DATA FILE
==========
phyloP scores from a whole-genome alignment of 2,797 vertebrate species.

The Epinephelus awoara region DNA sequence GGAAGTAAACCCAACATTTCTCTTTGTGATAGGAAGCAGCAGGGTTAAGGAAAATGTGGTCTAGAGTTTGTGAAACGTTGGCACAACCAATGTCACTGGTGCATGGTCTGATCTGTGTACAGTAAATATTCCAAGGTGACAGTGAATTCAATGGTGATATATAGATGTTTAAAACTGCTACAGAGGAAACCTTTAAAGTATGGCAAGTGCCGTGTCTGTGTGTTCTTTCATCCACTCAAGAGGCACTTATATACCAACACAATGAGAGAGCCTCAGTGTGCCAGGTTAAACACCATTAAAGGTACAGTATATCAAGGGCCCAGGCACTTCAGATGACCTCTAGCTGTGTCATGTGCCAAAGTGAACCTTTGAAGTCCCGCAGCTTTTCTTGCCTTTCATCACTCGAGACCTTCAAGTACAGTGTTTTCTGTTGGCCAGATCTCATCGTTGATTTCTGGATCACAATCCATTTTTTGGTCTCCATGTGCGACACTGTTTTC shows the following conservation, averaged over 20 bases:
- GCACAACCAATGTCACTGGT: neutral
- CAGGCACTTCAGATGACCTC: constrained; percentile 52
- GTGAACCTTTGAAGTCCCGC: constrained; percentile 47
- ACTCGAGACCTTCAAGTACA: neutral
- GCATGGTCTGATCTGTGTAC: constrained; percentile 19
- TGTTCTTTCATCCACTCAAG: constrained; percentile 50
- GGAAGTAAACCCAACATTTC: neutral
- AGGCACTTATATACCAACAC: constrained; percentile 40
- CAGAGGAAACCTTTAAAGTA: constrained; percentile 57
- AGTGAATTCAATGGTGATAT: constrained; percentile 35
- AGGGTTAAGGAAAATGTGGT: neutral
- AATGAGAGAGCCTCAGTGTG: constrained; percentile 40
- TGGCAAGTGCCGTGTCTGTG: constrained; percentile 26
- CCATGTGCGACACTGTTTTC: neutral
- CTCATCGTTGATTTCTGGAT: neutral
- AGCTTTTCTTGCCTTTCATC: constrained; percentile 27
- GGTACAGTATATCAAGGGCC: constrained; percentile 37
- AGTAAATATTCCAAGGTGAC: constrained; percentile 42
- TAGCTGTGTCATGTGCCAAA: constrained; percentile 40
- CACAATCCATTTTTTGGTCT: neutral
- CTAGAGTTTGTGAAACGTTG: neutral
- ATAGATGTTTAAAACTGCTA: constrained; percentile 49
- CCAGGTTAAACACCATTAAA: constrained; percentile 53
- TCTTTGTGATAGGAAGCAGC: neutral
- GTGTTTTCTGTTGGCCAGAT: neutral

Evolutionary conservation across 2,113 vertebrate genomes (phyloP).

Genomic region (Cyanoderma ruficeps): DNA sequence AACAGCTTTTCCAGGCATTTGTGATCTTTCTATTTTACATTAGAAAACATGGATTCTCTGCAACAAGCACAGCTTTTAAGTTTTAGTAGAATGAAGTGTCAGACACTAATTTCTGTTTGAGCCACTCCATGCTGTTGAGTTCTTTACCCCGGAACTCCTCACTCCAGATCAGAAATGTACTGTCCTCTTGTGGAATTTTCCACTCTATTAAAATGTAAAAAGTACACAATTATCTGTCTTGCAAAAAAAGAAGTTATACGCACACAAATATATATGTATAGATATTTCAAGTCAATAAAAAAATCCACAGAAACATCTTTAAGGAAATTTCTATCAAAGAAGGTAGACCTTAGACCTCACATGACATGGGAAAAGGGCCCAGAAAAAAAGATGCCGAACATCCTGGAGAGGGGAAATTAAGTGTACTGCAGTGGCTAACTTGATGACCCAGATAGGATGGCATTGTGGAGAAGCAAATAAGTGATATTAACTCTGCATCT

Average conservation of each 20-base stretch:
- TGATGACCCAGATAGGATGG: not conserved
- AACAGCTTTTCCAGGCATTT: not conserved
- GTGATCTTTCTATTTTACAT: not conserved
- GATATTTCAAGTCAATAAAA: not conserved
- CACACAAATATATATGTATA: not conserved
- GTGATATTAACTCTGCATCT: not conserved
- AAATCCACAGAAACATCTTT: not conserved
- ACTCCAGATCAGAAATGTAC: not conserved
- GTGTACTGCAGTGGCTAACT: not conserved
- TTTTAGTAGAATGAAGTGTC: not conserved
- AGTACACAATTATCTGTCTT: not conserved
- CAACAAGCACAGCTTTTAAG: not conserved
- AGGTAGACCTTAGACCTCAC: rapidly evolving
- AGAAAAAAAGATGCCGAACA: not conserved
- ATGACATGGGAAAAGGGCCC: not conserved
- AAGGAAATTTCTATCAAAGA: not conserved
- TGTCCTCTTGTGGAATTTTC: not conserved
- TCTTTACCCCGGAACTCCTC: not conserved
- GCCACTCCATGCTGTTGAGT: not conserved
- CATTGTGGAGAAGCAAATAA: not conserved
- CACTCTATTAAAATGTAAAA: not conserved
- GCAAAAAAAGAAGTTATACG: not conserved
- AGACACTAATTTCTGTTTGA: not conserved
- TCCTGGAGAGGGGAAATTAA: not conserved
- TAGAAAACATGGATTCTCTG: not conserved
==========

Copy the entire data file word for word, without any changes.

phyloP scores from a whole-genome alignment of 2,797 vertebrate species.

The Epinephelus awoara region DNA sequence GGAAGTAAACCCAACATTTCTCTTTGTGATAGGAAGCAGCAGGGTTAAGGAAAATGTGGTCTAGAGTTTGTGAAACGTTGGCACAACCAATGTCACTGGTGCATGGTCTGATCTGTGTACAGTAAATATTCCAAGGTGACAGTGAATTCAATGGTGATATATAGATGTTTAAAACTGCTACAGAGGAAACCTTTAAAGTATGGCAAGTGCCGTGTCTGTGTGTTCTTTCATCCACTCAAGAGGCACTTATATACCAACACAATGAGAGAGCCTCAGTGTGCCAGGTTAAACACCATTAAAGGTACAGTATATCAAGGGCCCAGGCACTTCAGATGACCTCTAGCTGTGTCATGTGCCAAAGTGAACCTTTGAAGTCCCGCAGCTTTTCTTGCCTTTCATCACTCGAGACCTTCAAGTACAGTGTTTTCTGTTGGCCAGATCTCATCGTTGATTTCTGGATCACAATCCATTTTTTGGTCTCCATGTGCGACACTGTTTTC shows the following conservation, averaged over 20 bases:
- GCACAACCAATGTCACTGGT: neutral
- CAGGCACTTCAGATGACCTC: constrained; percentile 52
- GTGAACCTTTGAAGTCCCGC: constrained; percentile 47
- ACTCGAGACCTTCAAGTACA: neutral
- GCATGGTCTGATCTGTGTAC: constrained; percentile 19
- TGTTCTTTCATCCACTCAAG: constrained; percentile 50
- GGAAGTAAACCCAACATTTC: neutral
- AGGCACTTATATACCAACAC: constrained; percentile 40
- CAGAGGAAACCTTTAAAGTA: constrained; percentile 57
- AGTGAATTCAATGGTGATAT: constrained; percentile 35
- AGGGTTAAGGAAAATGTGGT: neutral
- AATGAGAGAGCCTCAGTGTG: constrained; percentile 40
- TGGCAAGTGCCGTGTCTGTG: constrained; percentile 26
- CCATGTGCGACACTGTTTTC: neutral
- CTCATCGTTGATTTCTGGAT: neutral
- AGCTTTTCTTGCCTTTCATC: constrained; percentile 27
- GGTACAGTATATCAAGGGCC: constrained; percentile 37
- AGTAAATATTCCAAGGTGAC: constrained; percentile 42
- TAGCTGTGTCATGTGCCAAA: constrained; percentile 40
- CACAATCCATTTTTTGGTCT: neutral
- CTAGAGTTTGTGAAACGTTG: neutral
- ATAGATGTTTAAAACTGCTA: constrained; percentile 49
- CCAGGTTAAACACCATTAAA: constrained; percentile 53
- TCTTTGTGATAGGAAGCAGC: neutral
- GTGTTTTCTGTTGGCCAGAT: neutral

Evolutionary conservation across 2,113 vertebrate genomes (phyloP).

Genomic region (Cyanoderma ruficeps): DNA sequence AACAGCTTTTCCAGGCATTTGTGATCTTTCTATTTTACATTAGAAAACATGGATTCTCTGCAACAAGCACAGCTTTTAAGTTTTAGTAGAATGAAGTGTCAGACACTAATTTCTGTTTGAGCCACTCCATGCTGTTGAGTTCTTTACCCCGGAACTCCTCACTCCAGATCAGAAATGTACTGTCCTCTTGTGGAATTTTCCACTCTATTAAAATGTAAAAAGTACACAATTATCTGTCTTGCAAAAAAAGAAGTTATACGCACACAAATATATATGTATAGATATTTCAAGTCAATAAAAAAATCCACAGAAACATCTTTAAGGAAATTTCTATCAAAGAAGGTAGACCTTAGACCTCACATGACATGGGAAAAGGGCCCAGAAAAAAAGATGCCGAACATCCTGGAGAGGGGAAATTAAGTGTACTGCAGTGGCTAACTTGATGACCCAGATAGGATGGCATTGTGGAGAAGCAAATAAGTGATATTAACTCTGCATCT

Average conservation of each 20-base stretch:
- TGATGACCCAGATAGGATGG: not conserved
- AACAGCTTTTCCAGGCATTT: not conserved
- GTGATCTTTCTATTTTACAT: not conserved
- GATATTTCAAGTCAATAAAA: not conserved
- CACACAAATATATATGTATA: not conserved
- GTGATATTAACTCTGCATCT: not conserved
- AAATCCACAGAAACATCTTT: not conserved
- ACTCCAGATCAGAAATGTAC: not conserved
- GTGTACTGCAGTGGCTAACT: not conserved
- TTTTAGTAGAATGAAGTGTC: not conserved
- AGTACACAATTATCTGTCTT: not conserved
- CAACAAGCACAGCTTTTAAG: not conserved
- AGGTAGACCTTAGACCTCAC: rapidly evolving
- AGAAAAAAAGATGCCGAACA: not conserved
- ATGACATGGGAAAAGGGCCC: not conserved
- AAGGAAATTTCTATCAAAGA: not conserved
- TGTCCTCTTGTGGAATTTTC: not conserved
- TCTTTACCCCGGAACTCCTC: not conserved
- GCCACTCCATGCTGTTGAGT: not conserved
- CATTGTGGAGAAGCAAATAA: not conserved
- CACTCTATTAAAATGTAAAA: not conserved
- GCAAAAAAAGAAGTTATACG: not conserved
- AGACACTAATTTCTGTTTGA: not conserved
- TCCTGGAGAGGGGAAATTAA: not conserved
- TAGAAAACATGGATTCTCTG: not conserved